Dynamic Consent and the Australian Genomics tool CTRL

This is the second blog article in our series Research Bites, which reports on the research that Australian Genomics has been doing. In this series we are summarising peer-reviewed journal articles so we can share our findings with the community. 

Before you can have a genetic or genomic test, whether it is ordered by your doctor or as part of a research study, you must give consent. This is to make sure that you understand the outcomes, benefits, and risks of testing.

Consent forms contain information about the test, as well as the potential uses for your health data in the future. In research studies, the consent process is especially important as researchers need to make sure participants understand what they are signing up for. Because the implications of genomic testing are complicated, these forms can be long and detailed. There can also often be broad “yes/no” questions around how your data is shared with other researchers. These broad questions can make it difficult to tailor consent to your own personal preferences about what happens with your genomic information.

In some research studies Dynamic Consent is being used as an electronic alternative to traditional paper-based consent forms, which inspired the Australian Genomics consent tool CTRL (‘control’, 1).

Dynamic Consent has the potential to solve some challenges with giving informed consent (2) by taking advantage of the convenient and easy-to-access nature of a secure internet-based platform. Participants can take the time they need to understand their options and can come back at any time to change their preferences or revisit the information.

What is CTRL?

CTRL is a web-based tool created by Australian Genomics in partnership with a digital health technology company. It takes you through a 5-step guide beginning with a short video explaining Dynamic Consent and why Australian Genomics is trying it out. You are then given the same information you would find in traditional consent forms, but separated into several smaller, easy to understand statements. Each statement has an option to expand for further information if you would like to learn more before making your decision. You can say ‘yes’ or ‘no’ to each optional statement depending on what is important to you, or even mark it as ‘not sure’.

What you can do in CTRL

  • Review what you agreed to when you gave consent to being in the study
  • Make choices about being in the study, and the use of your information in future research (i.e. data sharing)
  • Easily update your personal and contact details if anything changes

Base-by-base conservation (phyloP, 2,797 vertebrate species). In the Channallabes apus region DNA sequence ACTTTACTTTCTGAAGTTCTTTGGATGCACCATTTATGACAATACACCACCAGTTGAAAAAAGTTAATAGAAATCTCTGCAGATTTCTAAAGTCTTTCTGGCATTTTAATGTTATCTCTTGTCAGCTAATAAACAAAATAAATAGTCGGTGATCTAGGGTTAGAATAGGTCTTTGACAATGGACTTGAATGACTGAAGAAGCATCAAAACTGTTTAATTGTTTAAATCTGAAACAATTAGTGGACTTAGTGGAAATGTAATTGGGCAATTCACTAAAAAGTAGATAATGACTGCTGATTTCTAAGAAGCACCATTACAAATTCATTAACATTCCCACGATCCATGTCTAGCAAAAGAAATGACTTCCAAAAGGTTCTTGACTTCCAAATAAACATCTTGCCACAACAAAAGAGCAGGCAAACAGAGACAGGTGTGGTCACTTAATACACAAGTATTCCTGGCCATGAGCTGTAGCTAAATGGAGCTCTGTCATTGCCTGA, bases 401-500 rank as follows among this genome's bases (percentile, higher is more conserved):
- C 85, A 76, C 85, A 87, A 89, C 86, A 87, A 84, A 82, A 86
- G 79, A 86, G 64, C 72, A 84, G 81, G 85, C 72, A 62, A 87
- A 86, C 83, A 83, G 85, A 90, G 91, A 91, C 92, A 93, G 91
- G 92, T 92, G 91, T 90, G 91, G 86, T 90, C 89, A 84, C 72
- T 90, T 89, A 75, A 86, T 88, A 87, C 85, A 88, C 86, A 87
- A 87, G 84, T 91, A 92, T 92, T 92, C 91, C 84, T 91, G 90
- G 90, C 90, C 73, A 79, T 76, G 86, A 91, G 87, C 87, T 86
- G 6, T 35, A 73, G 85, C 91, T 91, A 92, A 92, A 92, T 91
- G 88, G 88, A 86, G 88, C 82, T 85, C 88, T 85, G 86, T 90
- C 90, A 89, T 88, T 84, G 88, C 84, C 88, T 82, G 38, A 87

• Follow your progress through the study and check if there’s anything that you need to do
  • Get in contact with the research team
  • Access the latest news and information about the research

The development of CTRL

The CTRL working group began with a mapping review – a detailed search of published and unpublished articles – to find examples of Dynamic Consent in previous projects. Once this review was complete, a brief was generated and sent to the digital health technology company that helped create CTRL. Interviews were held with key people, including ethics committees and research participants, to find out what they think the most important problems with traditional consent are.

Consent statements were simplified and shortened for use in CTRL, and the fonts, colour schemes, and layout of the tool were developed with user accessibility in mind. Using all the information gathered by the mapping review and interviews, and the special consent statements developed, a prototype of the CTRL tool was created. The prototype was tested by team members and computers until it was ready to be deployed and used.

The future of CTRL

Currently, you can only register for CTRL if you are partaking in an Australian Genomics research study. Information about the kinds of choices and preferences people are making is already being recorded to help make sure that it meets the needs of participants. An evaluation of CTRL will look at whether it has advantages over current paper-based consent as well as the participant experience of using CTRL.

The CTRL platform can be easily modified for use in other research studies (like the Mackenzie’s Mission Australian Reproductive Carrier Screening Project), and is available as open source code to encourage its uptake. CTRL will continue to improve and expand in the future, so it can be applied to any research study in genomics and beyond.

Additional resources:


  1. Haas M. A., Teare H., Prictor M., Ceregra G., Vidgen M. E., Bunker D., Kaye J., & Boughtwood T. ‘CTRL’: an online, Dynamic Consent and participant engagement platform working towards solving the complexities of consent in genomic research. Eur J Hum Genet; 29(4), 687-698 (2021). doi: https://doi.org/10.1038/s41431-020-00782-w. Epub 2021 Jan 6. PMID: 33408362; PMCID: PMC8115139.
  2. Budin-Ljøsne I., Teare H.J.A., Kaye J., Beck S., Bentzen J.B., Caenazzo L., Collett C., D’Abramo F., Felzmann J., Finlay T., Javaid M.K., Jones E., Katić V., Simpson A., Mascalzoni D. “Dynamic Consent: a potential solution to some of the challenges of modern biomedical research. BMC Med Ethics; 18(1), 4 (2017) doi: https://doi.org/10.1186/s12910-016-0162-9. PMID: 28122615; PMCID: PMC5264333.
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